Challenge 1 : Adding environmental indicators to the European Grid LAEA

Summary : The challenge consists in adding  environmental indicators to the already existing grid and to their socio-economic data. The indicators may be linked to urban climate, pollution, geospatial information, or meteolorogy. The quality and the sensibility of each indicators will be assessed as well.

Context : This challenge is in line with the UN Global Statistical Geospatial Framework (GSGF). In order to foster cross domain analysis, Principle 3 of the GSGF recommends using “common geographies” for the dissemination of information by different national or global bodies. To achieve this goal,  the European Grid (ETRS 89, LAEA) used by Eurostat and by many European countries (France, Finland, …) seems to be a suitable territorial classification. This grid complies, for example, with the Inspire recommendations. Insee already provides data (population, dwelling, incomes) using the 200m version of the grid, while Eurostat aims to release some of the data of the next 2021 census round using the 1km version.

Data of possible relevance for challenge 1 especially : see

Challenge 2 : Urban concepts and definitions for urban climate change studies

Summary : The challenge consists in highlighting various key concepts and practical stakes in the context of research and studies questioning current urban concepts and definitions applicability for urban climate change studies.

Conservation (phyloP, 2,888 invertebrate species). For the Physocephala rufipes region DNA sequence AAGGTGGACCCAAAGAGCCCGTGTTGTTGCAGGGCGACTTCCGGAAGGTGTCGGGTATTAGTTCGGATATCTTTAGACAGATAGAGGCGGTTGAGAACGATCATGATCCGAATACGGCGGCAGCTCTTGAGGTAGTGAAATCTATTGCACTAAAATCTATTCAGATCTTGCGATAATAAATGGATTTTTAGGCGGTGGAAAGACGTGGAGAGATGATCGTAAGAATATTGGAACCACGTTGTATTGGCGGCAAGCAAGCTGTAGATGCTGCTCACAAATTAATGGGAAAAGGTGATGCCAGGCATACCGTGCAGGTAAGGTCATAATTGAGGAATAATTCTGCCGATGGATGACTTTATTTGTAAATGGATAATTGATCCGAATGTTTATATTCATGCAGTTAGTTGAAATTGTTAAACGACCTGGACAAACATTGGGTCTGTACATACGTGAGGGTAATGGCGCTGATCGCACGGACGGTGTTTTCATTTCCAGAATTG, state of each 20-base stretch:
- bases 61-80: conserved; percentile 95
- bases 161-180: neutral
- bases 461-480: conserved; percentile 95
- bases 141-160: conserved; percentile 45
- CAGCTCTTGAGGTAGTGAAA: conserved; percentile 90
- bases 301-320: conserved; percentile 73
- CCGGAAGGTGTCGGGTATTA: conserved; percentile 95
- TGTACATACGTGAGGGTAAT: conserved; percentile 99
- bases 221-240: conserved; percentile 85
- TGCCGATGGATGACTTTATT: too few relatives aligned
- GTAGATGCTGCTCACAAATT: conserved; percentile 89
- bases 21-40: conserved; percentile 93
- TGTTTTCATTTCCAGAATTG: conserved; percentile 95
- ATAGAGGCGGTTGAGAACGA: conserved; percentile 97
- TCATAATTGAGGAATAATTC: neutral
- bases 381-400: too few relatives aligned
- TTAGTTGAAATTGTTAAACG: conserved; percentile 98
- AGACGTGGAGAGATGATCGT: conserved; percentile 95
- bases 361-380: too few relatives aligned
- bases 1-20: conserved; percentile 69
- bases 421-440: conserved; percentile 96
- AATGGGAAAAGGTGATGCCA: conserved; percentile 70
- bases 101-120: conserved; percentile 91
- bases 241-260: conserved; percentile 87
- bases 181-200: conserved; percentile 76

Context : Common terms allow us to define common concepts. Cross-domain topics are dependent on well-defined and described data. Standardized concepts are one of the key elements fostering cooperation, joint development and allowing data to be obtained from various sources and to be utilised by information users and analysts in various domains. Are the current definitions of urban areas, mainly urban centres and urban delineation recalled below, also applicable for urban climate change studies? What restrictions on use, advantages or deficiencies have been identified? Are there inconsistencies in the definitions? How are they aligned with other definitions used in the urban climate change domain or how can they be used in combination with other definitions? Are the corresponding geographical delineations of alternative definitions available?